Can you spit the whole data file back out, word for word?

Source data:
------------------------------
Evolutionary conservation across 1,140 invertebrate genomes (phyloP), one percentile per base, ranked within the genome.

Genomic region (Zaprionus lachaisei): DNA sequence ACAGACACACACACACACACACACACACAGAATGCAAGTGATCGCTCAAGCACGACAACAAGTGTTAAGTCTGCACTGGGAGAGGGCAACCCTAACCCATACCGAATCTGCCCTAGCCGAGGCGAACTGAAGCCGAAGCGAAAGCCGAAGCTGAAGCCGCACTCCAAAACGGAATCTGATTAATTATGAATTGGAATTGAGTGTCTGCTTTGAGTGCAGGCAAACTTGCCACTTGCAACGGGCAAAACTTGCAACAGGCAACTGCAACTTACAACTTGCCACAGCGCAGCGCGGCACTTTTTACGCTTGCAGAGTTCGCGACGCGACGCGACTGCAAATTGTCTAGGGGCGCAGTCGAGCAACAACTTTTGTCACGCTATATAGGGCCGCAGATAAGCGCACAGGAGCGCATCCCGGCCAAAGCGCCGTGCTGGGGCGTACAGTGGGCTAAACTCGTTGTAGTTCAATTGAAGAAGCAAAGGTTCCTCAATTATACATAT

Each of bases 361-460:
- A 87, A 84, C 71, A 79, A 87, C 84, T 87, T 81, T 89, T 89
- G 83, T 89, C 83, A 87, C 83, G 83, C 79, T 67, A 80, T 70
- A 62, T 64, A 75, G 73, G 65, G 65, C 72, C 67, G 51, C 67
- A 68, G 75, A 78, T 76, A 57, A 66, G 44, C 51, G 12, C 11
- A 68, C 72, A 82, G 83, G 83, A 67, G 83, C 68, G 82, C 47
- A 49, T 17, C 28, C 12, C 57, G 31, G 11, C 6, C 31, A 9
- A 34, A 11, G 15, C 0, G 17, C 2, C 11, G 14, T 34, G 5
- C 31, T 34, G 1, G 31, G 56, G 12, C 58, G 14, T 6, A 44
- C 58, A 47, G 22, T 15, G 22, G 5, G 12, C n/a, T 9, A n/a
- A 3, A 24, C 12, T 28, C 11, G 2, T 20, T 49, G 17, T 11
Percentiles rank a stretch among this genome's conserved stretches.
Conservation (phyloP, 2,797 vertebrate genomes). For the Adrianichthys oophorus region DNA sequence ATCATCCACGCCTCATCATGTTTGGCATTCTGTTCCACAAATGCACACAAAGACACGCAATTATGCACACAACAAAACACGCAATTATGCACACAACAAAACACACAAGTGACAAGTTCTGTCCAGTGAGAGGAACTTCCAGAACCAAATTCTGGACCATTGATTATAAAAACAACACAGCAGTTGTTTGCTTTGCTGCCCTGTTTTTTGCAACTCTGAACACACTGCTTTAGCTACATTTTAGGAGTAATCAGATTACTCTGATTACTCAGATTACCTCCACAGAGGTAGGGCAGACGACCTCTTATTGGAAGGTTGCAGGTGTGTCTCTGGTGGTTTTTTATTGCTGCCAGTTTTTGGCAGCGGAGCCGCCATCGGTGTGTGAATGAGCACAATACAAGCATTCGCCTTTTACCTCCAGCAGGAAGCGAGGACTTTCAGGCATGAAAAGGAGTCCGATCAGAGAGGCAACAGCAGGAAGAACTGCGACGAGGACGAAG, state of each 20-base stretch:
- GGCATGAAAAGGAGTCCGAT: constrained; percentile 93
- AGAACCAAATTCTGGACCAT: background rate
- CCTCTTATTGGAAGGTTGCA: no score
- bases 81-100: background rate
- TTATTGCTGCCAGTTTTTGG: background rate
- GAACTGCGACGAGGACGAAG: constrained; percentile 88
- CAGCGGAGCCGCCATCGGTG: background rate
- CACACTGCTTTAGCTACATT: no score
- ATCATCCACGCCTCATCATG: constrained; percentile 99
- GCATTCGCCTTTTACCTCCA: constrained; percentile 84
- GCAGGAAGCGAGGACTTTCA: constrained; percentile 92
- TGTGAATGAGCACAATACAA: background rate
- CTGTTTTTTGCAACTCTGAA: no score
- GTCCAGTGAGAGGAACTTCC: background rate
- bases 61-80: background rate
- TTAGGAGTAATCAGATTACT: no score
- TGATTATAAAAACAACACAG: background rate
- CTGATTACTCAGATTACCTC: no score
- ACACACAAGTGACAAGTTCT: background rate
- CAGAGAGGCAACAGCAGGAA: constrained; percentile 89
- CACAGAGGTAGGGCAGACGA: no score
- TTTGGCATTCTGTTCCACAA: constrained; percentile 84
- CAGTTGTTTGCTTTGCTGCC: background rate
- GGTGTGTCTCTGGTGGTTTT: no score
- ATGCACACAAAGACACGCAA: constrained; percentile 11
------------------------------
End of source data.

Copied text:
Evolutionary conservation across 1,140 invertebrate genomes (phyloP), one percentile per base, ranked within the genome.

Genomic region (Zaprionus lachaisei): DNA sequence ACAGACACACACACACACACACACACACAGAATGCAAGTGATCGCTCAAGCACGACAACAAGTGTTAAGTCTGCACTGGGAGAGGGCAACCCTAACCCATACCGAATCTGCCCTAGCCGAGGCGAACTGAAGCCGAAGCGAAAGCCGAAGCTGAAGCCGCACTCCAAAACGGAATCTGATTAATTATGAATTGGAATTGAGTGTCTGCTTTGAGTGCAGGCAAACTTGCCACTTGCAACGGGCAAAACTTGCAACAGGCAACTGCAACTTACAACTTGCCACAGCGCAGCGCGGCACTTTTTACGCTTGCAGAGTTCGCGACGCGACGCGACTGCAAATTGTCTAGGGGCGCAGTCGAGCAACAACTTTTGTCACGCTATATAGGGCCGCAGATAAGCGCACAGGAGCGCATCCCGGCCAAAGCGCCGTGCTGGGGCGTACAGTGGGCTAAACTCGTTGTAGTTCAATTGAAGAAGCAAAGGTTCCTCAATTATACATAT

Each of bases 361-460:
- A 87, A 84, C 71, A 79, A 87, C 84, T 87, T 81, T 89, T 89
- G 83, T 89, C 83, A 87, C 83, G 83, C 79, T 67, A 80, T 70
- A 62, T 64, A 75, G 73, G 65, G 65, C 72, C 67, G 51, C 67
- A 68, G 75, A 78, T 76, A 57, A 66, G 44, C 51, G 12, C 11
- A 68, C 72, A 82, G 83, G 83, A 67, G 83, C 68, G 82, C 47
- A 49, T 17, C 28, C 12, C 57, G 31, G 11, C 6, C 31, A 9
- A 34, A 11, G 15, C 0, G 17, C 2, C 11, G 14, T 34, G 5
- C 31, T 34, G 1, G 31, G 56, G 12, C 58, G 14, T 6, A 44
- C 58, A 47, G 22, T 15, G 22, G 5, G 12, C n/a, T 9, A n/a
- A 3, A 24, C 12, T 28, C 11, G 2, T 20, T 49, G 17, T 11
Percentiles rank a stretch among this genome's conserved stretches.
Conservation (phyloP, 2,797 vertebrate genomes). For the Adrianichthys oophorus region DNA sequence ATCATCCACGCCTCATCATGTTTGGCATTCTGTTCCACAAATGCACACAAAGACACGCAATTATGCACACAACAAAACACGCAATTATGCACACAACAAAACACACAAGTGACAAGTTCTGTCCAGTGAGAGGAACTTCCAGAACCAAATTCTGGACCATTGATTATAAAAACAACACAGCAGTTGTTTGCTTTGCTGCCCTGTTTTTTGCAACTCTGAACACACTGCTTTAGCTACATTTTAGGAGTAATCAGATTACTCTGATTACTCAGATTACCTCCACAGAGGTAGGGCAGACGACCTCTTATTGGAAGGTTGCAGGTGTGTCTCTGGTGGTTTTTTATTGCTGCCAGTTTTTGGCAGCGGAGCCGCCATCGGTGTGTGAATGAGCACAATACAAGCATTCGCCTTTTACCTCCAGCAGGAAGCGAGGACTTTCAGGCATGAAAAGGAGTCCGATCAGAGAGGCAACAGCAGGAAGAACTGCGACGAGGACGAAG, state of each 20-base stretch:
- GGCATGAAAAGGAGTCCGAT: constrained; percentile 93
- AGAACCAAATTCTGGACCAT: background rate
- CCTCTTATTGGAAGGTTGCA: no score
- bases 81-100: background rate
- TTATTGCTGCCAGTTTTTGG: background rate
- GAACTGCGACGAGGACGAAG: constrained; percentile 88
- CAGCGGAGCCGCCATCGGTG: background rate
- CACACTGCTTTAGCTACATT: no score
- ATCATCCACGCCTCATCATG: constrained; percentile 99
- GCATTCGCCTTTTACCTCCA: constrained; percentile 84
- GCAGGAAGCGAGGACTTTCA: constrained; percentile 92
- TGTGAATGAGCACAATACAA: background rate
- CTGTTTTTTGCAACTCTGAA: no score
- GTCCAGTGAGAGGAACTTCC: background rate
- bases 61-80: background rate
- TTAGGAGTAATCAGATTACT: no score
- TGATTATAAAAACAACACAG: background rate
- CTGATTACTCAGATTACCTC: no score
- ACACACAAGTGACAAGTTCT: background rate
- CAGAGAGGCAACAGCAGGAA: constrained; percentile 89
- CACAGAGGTAGGGCAGACGA: no score
- TTTGGCATTCTGTTCCACAA: constrained; percentile 84
- CAGTTGTTTGCTTTGCTGCC: background rate
- GGTGTGTCTCTGGTGGTTTT: no score
- ATGCACACAAAGACACGCAA: constrained; percentile 11